This is the portion of the right hand solid rocket booster at Kennedy Space Center, Florida on June 12, 1986, which is being blamed for the explosion on January 28, which destroyed the Space Shuttle Challenger and killed the 7 crew members. Visible in the lower left is the section which burned through and allowed hot gases to escape and burn into the External Fuel Tank. (AP Photo/James Neihouse)
John White, National Transportation Safety Board inspector, stands near the left side of the wreckage of the Space Shuttle Challenger, Wednesday, April 10, 1986, Kennedy Space Center, Fla. The press was allowed to view the Challenger wreckage for the first time. (AP Photo)
Former astronaut Neil Armstrong, a member of the presidential panel investigating the Space Shuttle Challenger explosion, listens to testimony before the commission in Washington, Feb. 11, 1986. David Acheson, a commission member, listens in the background. A model of the shuttle sits on the table. (AP Photo/Scott Stewart)

"It's going to be wonderful to watch the pages turn," Rodgers said earlier this week. The second generation "can now speak for our family and speak for the nation," she said, adding that she's looking forward to these grown astronauts' children "sharing their stories, their beliefs and their leadership."

For the seven astronauts' loved ones, Jan. 28, 1986, remains fresh in their minds.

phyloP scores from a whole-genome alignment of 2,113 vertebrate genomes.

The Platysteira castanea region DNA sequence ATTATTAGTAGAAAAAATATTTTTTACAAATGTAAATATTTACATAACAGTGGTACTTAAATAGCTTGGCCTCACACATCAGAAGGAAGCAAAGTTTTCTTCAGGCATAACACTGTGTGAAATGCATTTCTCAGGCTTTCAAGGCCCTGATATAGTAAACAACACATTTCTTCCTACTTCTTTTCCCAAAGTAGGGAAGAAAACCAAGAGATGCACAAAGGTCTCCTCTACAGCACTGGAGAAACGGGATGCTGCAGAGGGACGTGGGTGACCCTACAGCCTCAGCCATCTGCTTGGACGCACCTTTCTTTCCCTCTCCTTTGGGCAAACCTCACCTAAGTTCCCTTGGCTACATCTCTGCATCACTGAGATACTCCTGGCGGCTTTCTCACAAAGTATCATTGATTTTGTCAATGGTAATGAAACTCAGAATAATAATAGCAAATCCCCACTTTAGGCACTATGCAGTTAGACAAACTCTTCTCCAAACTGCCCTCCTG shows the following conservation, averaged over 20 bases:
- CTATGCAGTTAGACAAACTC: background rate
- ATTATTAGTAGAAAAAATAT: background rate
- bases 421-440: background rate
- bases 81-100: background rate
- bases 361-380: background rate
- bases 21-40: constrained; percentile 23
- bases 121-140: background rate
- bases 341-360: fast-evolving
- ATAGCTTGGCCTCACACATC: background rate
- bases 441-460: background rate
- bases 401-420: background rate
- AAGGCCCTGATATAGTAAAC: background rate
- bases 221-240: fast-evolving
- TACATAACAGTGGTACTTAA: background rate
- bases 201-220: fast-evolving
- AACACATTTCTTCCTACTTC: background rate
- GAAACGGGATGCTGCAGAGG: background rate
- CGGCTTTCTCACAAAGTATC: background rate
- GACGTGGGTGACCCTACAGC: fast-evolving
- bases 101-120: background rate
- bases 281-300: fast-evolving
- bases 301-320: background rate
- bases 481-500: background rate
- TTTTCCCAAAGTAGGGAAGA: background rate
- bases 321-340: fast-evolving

Steven McAuliffe, a federal judge in Concord, New Hampshire, still declines interviews about his late wife Christa, who was poised to become the first schoolteacher in space. But he noted in a statement that although 30 years have passed, "Challenger will always be an event that occurred just recently. Our thoughts and memories of Christa will always be fresh and comforting."

McAuliffe said he's pleased "Christa's goals have been largely accomplished in that she has inspired generations of classroom teachers and students." She would be proud, he noted, of the Challenger Learning Centers.

McAuliffe is presiding over a trial this week in Concord, and so son Scott will represent the family, part of the next-generation shift. Scott and his sister are now in their 30s. The McAuliffes normally do not take part in these NASA memorials, so Scott's presence is especially noteworthy.

Along with the other Challenger families, Rodgers established the Challenger Center for Space Science Education just three months after the shuttle disintegrated in the Florida sky. Unusually cold weather that morning left Challenger's booster rockets with stiff O-ring seals; a leak in the right booster doomed the ship.